The number of homes sold in the UK over the past three months reached its highest level for more than three years in May, surveyors have reported.
Figures also indicated property price rises were no longer confined to London and the South East as they began to spread across the country amid signs of "green shoots beginning to sprout" in the housing market.
The Royal Institution of Chartered Surveyors (RICS) said that on average its members each recorded 17.9 property sales over the period, the highest reading since January 2010.
Meanwhile, a balance of 35% more surveyors predicted that they would see more sales over the next three months, up from 26%. It was the highest reading since May 2009.
Demand was also up, with the balance of increased new buyer inquiries rising to 30%, the highest level since October 2009, in what RICS said was a sign that market confidence was gradually being restored.
Further figures showed the newly agreed sales index up to 30%, also a level not seen since 2009.
A balance of 5% of surveyors saw price increases rather than falls, with the upward trajectory spreading across the UK, with an average increase of 1.4% expected over the next 12 months.
There were still widespread variations across the country, with prices expected to go up 4.1% over the year in London compared to 0.2% in Yorkshire and Humberside. But surveyors in all regions were now expecting positive growth in the year, including 0.6% in the struggling Northern Ireland market. An overall balance of 20% forecast that prices would pick up.
Peter Bolton King, RICS global residential director, said: "Most encouraging of all is that stability is not confined purely to London and the South East, as has been the case, but is now starting to extend to areas right across the country.
"There is still a very long way to go until we see a full scale recovery but green shoots are beginning to sprout."
10 top ways to add value to your home
House sales 'reach three-year high'
Of course with all these things, the value it adds depends on the property you have to start with, and the kinds of improvements you make, but Which? estimates the cost of a new kitchen at £8,000 and HSBC calculates the added value to your property at £4,500 - which is a clear loss.
This has been done by 41% of people in the last three years, and 29% of people plan it in the next three. It's cheaper than a kitchen, and Which? estimates the cost at £3,000. This is roughly the same value that HSBC says it will add to your property - so you'll break-even.
It may be difficult, but getting your property ready for sale means depersonalising it.
Clutter can distract viewers and more than half (60%) of the property valuers who took part in the 2012 HSBC Home Improvement Survey said that the number one way to increase a property's chance of selling quickly, and for a good price, was to de-clutter.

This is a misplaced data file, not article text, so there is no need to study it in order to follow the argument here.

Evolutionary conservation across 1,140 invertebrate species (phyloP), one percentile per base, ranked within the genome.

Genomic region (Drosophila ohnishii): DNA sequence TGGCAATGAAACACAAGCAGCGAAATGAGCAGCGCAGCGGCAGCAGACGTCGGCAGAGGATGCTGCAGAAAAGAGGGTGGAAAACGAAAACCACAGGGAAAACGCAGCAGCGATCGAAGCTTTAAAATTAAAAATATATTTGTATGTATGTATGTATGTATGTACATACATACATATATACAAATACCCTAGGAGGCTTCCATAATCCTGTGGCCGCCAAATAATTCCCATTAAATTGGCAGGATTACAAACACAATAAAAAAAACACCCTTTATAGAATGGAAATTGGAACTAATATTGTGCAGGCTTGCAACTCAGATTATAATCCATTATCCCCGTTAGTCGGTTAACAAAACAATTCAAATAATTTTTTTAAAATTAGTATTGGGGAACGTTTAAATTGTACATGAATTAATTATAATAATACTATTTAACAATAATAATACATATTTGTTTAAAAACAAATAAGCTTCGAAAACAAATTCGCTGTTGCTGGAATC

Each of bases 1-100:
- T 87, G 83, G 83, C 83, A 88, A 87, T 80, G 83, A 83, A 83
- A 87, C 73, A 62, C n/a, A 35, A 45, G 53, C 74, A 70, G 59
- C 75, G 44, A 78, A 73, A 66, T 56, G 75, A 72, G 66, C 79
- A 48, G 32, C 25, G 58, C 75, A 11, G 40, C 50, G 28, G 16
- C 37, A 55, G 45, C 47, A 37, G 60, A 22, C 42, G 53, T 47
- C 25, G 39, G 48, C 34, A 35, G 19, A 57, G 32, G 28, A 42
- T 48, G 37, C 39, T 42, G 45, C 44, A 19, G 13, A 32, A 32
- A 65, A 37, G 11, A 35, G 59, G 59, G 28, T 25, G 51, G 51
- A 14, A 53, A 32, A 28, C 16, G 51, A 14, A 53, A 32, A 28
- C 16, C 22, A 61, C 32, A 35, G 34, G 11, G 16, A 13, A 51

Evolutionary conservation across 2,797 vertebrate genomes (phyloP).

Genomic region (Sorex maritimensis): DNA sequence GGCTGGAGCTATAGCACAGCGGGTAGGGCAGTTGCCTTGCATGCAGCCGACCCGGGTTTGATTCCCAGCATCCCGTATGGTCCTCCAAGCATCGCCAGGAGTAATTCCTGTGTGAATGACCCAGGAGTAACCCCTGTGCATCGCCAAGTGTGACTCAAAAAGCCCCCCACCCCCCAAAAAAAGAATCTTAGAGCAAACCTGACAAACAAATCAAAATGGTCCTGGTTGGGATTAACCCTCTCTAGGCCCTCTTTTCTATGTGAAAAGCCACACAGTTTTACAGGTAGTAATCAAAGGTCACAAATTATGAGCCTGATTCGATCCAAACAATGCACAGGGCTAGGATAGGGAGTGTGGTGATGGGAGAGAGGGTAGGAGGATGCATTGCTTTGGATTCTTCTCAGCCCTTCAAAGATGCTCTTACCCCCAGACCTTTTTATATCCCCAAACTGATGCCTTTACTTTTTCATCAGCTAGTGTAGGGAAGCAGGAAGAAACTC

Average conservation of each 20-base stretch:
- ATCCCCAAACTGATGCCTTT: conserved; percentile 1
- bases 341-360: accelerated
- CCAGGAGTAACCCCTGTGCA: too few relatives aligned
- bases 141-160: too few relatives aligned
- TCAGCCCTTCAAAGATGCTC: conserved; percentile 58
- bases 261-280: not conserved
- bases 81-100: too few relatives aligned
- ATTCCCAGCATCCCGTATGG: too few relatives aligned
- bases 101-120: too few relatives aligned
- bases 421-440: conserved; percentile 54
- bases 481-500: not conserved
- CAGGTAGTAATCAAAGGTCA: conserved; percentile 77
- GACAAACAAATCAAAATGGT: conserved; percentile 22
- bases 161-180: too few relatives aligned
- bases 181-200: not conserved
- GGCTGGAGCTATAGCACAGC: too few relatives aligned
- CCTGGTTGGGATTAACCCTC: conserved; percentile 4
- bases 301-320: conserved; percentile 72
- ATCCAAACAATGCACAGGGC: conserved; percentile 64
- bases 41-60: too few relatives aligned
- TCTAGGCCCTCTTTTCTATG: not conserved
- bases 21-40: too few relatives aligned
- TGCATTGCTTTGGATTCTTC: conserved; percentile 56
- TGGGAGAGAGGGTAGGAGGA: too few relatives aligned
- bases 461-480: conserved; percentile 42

This has been installed by 31% of us in the last three years, and 15% plan it in the next three. Installing central heating is a disruptive job, and according to WhatPrice it will cost you around £3,235. However, this is the first of the top ten to actually pay off. Property expert Phil Spencer says it will add £5,000 to the value.
A quick splash of paint can work wonders on tired-looking walls, and sticking to neutral tones is the safest bet.
Keeping the colour scheme simple, fresh and inviting will help potential buyers to see themselves living in your home.
Some 18% have added one in the last three years, and 30% will in the next three. This is another huge job, but with more people struggling to move and deciding to improve instead, it's increasingly popular. The amount it costs will depend on an enormous number of things, from the area you have to work with, to the size of the extension. However, assuming you add a single room you could spend around £20,000. HSBC estimates it will add around £15,500 to the value of the property, so you are unlikely to gain as much as you spend.
According to Halifax valuers, loft conversions - which require lofts with a roof height of at least 2.4 metres - are a good way to increase the potential sale price of your home.
Be sure to stick to your budget, though. The average loft conversion will cost between £10,000 and £30,000, while HSBC's figures show that they typically add £20,876 to the value of a property.
Putting in new windows adds around £5,265 to the value of the average property and can reap big rewards when it comes to energy efficiency.
It is, however, sensible to ensure that your new windows are in line with the style of your property to maximise the added value - particularly as putting them in can set you back about £5,000.
Off road parking or a garage can be especially advantageous in areas where parked cars line both sides on the street.
Nationwide's figures show that adding a garage, which can cost anything between £8,000 and £25,000, can increase the value of your property by 11%.
Outside space is just as important as inside - especially when people are seeing your home for the first time.
While 63% of the HSBC survey expert respondents said that repainting or varnishing a front door would make a difference, only 23% of homeowners recognised this. Peter Dockar at HSBC said: "It is often the smaller jobs like painting the front door that can make all the difference when looking for a sale."